So I suggested my mom cook the chicken for no more than 40 minutes (rather than the 50-60 minutes in the original recipe.)  And yet – I steered her wrong.  Her chicken had great flavor but was very dry. (And yes, I know, never try out a new recipe for company – totally insane of me to suggest this. But that’s another story.)

My guess, as Mom and I were discussing it, was the dry chicken was caused by two issues: a) the 40 minutes I suggested was just much too long, and b) I didn’t realize that my mom cut the breasts in half – probably necessitating an even shorter cook time.

I felt so badly I’d led my mom astray for a dinner party (sorry again, Mom!)

With that on my mind, I was determined to figure out what should have been the right cook time for baked chicken breasts. What was interesting is that my research pointed to 2 issues: both cook time AND temperature. Several sources recommended that the proper way to get moist baked chicken is to cook the boneless, skinless chicken breasts at a slightly higher temperature — 400 degrees — for 20-30 minutes depending on the thickness of the breasts.

I was all set to try it out, when I opened the New York Times Dining section and found Chicken Offered To The Green Goddess, by Melissa Clark, one of my favorite NYT chef authors. I had to try this recipe – both because it looked delicious AND because I needed to test out baking chicken to see if I could do it without them drying out.

But I chickened out (sorry for terrible pun).  I bought split chicken breasts rather than skinless, boneless because I really wanted to try this Green Goddess sauce – and worried I’d ruin it my first time out.

So I followed Melissa Clark’s Green Goddess Roasted Chicken recipe (500 degrees for about 40 minutes) and the skin was gorgeously browned and the chicken was moist moist moist!

And no, I did NOT eat the skin.  But it looked pretty!

This is a great recipe to try – either as Melissa Clark wrote it, or with boneless, skinless breasts.  If you go boneless, skinless, go with 400 degrees for 20-30 minutes (test the chicken at 20 minutes to see if it’s done: no red or pink and it should be 160-165 degrees). And do watch Ms. Clark’s video, I found it very helpful.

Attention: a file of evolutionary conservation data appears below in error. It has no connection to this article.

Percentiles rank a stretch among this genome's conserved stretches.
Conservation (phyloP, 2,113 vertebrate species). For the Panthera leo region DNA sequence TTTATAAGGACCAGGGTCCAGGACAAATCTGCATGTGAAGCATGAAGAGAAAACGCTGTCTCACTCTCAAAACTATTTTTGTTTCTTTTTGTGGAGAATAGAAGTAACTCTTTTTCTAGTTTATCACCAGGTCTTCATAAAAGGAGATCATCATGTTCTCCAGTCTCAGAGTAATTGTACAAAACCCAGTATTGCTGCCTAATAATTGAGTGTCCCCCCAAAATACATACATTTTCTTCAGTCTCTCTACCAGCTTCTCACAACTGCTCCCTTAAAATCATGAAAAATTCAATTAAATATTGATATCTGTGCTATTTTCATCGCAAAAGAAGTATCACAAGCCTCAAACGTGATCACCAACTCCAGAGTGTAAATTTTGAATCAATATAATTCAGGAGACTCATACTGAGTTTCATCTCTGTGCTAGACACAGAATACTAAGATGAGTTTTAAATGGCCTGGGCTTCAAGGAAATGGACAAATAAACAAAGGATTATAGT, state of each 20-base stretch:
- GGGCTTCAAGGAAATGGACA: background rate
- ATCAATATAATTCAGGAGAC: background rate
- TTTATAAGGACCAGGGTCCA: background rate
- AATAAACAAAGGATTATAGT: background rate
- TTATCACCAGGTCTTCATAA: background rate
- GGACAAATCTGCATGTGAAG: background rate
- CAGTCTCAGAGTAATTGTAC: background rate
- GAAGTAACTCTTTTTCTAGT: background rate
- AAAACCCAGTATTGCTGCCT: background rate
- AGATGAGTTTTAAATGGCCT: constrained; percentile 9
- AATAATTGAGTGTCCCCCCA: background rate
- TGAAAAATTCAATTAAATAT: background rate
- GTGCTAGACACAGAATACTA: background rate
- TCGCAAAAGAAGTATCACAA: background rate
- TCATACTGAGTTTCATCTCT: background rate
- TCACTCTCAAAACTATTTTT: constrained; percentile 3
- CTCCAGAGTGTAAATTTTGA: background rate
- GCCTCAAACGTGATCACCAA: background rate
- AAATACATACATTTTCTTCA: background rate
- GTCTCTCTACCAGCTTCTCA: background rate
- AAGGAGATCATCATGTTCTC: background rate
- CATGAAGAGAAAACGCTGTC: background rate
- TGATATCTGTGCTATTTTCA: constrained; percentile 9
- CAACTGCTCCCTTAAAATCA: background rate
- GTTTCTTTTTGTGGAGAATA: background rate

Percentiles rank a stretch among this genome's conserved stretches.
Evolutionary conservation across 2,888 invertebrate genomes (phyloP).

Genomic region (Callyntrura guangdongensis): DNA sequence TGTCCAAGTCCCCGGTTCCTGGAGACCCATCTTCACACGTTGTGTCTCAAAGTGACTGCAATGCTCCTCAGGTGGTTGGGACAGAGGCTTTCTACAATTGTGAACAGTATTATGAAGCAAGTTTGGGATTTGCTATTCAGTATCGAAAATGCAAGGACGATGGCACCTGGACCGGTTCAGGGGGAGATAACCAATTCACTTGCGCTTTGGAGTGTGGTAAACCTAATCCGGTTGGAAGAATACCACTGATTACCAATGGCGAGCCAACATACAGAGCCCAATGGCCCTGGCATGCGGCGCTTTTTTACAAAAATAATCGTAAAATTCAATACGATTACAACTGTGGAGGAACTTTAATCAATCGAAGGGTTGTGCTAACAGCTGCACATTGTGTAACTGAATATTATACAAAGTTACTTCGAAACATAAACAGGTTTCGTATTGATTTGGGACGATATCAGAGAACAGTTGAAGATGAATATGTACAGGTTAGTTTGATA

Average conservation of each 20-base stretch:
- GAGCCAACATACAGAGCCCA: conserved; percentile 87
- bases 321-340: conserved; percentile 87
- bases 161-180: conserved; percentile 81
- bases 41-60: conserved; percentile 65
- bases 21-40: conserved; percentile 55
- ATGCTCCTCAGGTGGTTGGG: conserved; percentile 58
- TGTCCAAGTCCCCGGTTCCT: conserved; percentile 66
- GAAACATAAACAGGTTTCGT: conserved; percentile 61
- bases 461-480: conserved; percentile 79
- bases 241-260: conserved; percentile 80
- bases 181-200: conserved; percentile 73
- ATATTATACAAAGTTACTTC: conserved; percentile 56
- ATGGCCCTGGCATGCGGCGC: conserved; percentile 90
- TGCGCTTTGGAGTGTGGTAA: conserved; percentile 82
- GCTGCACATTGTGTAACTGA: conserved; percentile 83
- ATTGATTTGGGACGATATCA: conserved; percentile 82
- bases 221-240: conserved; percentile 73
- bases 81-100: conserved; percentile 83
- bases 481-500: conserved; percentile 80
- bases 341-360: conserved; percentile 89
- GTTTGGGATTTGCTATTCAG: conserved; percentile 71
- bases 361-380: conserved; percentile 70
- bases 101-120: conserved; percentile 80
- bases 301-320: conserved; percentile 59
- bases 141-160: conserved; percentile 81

And because it drives me insane that the NYT recipes never include nutritional info, I took the time to enter it into My Fitness Pal.

Then I wrote an article about this revised recipe and published it on Answers.com: A Low Cholesterol Take On Melissa Clark’s Green Goddess Chicken Recipe. Follow my version of the recipe if you want to go with boneless, skinless breasts rather than whole chicken or split breasts.  And bonus, my article includes the nutritional value of the recipe.

Give it a whirl.  Either the original (which is far more impressive than chicken breasts – so choose Ms. Clark’s original if you are cooking for company) or my revised boneless, skinless version. And if there are ingredients you don’t care for in the Green Goddess dressing, the recipe’s very flexible – Ms. Clark even tells you what you can substitute.


The Trick To Steaming Whole Fish

As a means of communicating with professional cooks who write interesting articles with accompanying, tantalizing recipes, absolutely nothing beats Twitter.

Two of my favorite New York Times Dining section authors, Melissa Clark and David Tanis, both respond to questions about their recipes via Twitter.

They don’t know me. But when I query them via Twitter, both answer.

How amazing is that? You try a recipe you’ve clipped from the NYT, have a question, and simply post your puzzlement to the author via Twitter – and voila, you get an answer. Huge kudos to Melissa Clark and David Tanis for taking the time to respond to readers.

In Not Whole Steamed Fish I posted about the delicious Steamed Whole Fish With Ginger and Sesame recipe by David Tanis — loved the recipe, but the steamer size puzzled me. I could not make the recipe as written because a whole fish would never, ever fit in my what-I-assume-is-a-typical-size (10 inch) bamboo steamer. So I used a fillet as his accompanying article suggested, but was very curious to know what kind of steamer he used. I really want to steam a whole fish in a bamboo steamer because the recipe picture looks amazing – and it’d be a lo-co yet very impressive way to serve fish at a dinner party.

I  direct messaged Mr. Tanis via Twitter with a link to my ‘Not Whole Steamed Fish‘ post, and he direct messaged me back:

“I used a big bamboo steamer 15-inch diameter but for large fish I often steam over a deep roasting pan straddling 2 burners.”